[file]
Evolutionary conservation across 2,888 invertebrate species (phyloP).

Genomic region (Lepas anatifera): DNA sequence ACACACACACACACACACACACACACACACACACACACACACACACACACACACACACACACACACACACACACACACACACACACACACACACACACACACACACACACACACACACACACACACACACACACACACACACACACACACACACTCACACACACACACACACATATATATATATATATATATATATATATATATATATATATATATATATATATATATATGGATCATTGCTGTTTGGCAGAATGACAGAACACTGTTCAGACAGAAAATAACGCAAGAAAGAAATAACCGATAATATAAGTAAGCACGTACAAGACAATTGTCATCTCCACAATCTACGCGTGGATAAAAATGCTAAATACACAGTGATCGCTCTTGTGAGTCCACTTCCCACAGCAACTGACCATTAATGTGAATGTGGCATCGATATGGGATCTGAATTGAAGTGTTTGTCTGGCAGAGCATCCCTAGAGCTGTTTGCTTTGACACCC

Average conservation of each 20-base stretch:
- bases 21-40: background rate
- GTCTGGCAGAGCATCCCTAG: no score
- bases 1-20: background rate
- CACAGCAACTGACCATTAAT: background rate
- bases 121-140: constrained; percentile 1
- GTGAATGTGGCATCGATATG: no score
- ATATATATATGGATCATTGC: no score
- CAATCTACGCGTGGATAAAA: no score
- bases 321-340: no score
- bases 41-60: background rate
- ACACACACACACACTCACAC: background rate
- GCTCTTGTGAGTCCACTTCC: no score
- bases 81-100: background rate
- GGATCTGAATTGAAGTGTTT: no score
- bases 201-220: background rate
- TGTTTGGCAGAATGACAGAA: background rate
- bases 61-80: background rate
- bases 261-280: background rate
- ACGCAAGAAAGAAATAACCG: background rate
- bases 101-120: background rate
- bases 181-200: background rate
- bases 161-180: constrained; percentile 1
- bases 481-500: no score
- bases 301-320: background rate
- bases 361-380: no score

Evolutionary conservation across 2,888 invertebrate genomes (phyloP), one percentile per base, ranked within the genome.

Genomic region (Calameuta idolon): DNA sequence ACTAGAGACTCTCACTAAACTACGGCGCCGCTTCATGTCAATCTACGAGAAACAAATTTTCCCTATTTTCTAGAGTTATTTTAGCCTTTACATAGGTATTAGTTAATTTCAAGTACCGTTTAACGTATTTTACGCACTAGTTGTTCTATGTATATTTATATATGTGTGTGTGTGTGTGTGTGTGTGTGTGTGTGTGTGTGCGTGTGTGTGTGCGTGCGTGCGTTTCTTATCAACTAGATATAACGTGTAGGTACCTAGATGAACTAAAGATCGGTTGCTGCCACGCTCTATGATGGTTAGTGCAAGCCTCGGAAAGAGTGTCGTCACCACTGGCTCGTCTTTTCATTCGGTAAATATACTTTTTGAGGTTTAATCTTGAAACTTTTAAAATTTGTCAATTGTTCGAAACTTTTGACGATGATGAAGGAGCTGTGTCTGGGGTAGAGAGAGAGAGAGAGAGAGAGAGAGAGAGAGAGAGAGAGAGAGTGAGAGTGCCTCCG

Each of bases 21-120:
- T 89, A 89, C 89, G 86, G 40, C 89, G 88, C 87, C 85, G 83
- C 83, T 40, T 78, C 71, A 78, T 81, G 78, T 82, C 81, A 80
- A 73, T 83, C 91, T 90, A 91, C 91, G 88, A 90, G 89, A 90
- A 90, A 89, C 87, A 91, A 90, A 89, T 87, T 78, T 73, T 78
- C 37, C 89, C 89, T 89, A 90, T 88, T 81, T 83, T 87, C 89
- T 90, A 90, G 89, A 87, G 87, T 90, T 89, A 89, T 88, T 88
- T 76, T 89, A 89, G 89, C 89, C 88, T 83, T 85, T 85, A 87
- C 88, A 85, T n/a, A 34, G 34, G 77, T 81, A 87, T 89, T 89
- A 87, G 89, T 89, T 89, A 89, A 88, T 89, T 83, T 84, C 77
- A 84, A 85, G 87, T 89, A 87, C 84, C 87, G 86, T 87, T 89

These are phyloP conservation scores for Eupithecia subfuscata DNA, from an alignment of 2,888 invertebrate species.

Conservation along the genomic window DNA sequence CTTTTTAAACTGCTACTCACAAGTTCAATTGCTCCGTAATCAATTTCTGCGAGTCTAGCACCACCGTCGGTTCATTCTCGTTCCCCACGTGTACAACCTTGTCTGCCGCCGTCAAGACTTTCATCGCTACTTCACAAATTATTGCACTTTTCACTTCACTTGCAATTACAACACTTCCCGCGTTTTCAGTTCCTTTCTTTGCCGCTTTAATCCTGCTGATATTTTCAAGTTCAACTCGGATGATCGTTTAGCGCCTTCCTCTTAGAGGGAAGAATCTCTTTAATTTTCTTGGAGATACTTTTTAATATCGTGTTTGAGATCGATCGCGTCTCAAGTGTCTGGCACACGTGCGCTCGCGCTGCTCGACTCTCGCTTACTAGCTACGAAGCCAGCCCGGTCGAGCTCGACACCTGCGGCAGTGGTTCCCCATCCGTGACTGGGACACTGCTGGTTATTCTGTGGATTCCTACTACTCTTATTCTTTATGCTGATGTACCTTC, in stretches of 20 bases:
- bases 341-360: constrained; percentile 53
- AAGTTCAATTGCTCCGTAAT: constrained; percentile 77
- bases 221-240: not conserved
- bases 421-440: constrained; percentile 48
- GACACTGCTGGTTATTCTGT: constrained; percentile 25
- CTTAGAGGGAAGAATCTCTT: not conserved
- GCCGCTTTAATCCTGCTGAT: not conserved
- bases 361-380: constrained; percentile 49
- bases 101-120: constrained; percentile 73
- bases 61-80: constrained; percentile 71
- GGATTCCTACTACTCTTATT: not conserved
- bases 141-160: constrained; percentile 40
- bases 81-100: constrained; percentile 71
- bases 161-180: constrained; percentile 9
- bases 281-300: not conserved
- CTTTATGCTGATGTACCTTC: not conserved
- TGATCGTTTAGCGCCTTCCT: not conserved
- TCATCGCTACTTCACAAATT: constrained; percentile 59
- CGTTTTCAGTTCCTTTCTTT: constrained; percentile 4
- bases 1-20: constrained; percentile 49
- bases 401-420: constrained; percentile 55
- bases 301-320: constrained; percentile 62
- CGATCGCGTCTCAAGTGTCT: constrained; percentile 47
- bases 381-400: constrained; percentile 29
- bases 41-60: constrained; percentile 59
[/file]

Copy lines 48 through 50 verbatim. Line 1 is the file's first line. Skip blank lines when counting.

- GACACTGCTGGTTATTCTGT: constrained; percentile 25
- CTTAGAGGGAAGAATCTCTT: not conserved
- GCCGCTTTAATCCTGCTGAT: not conserved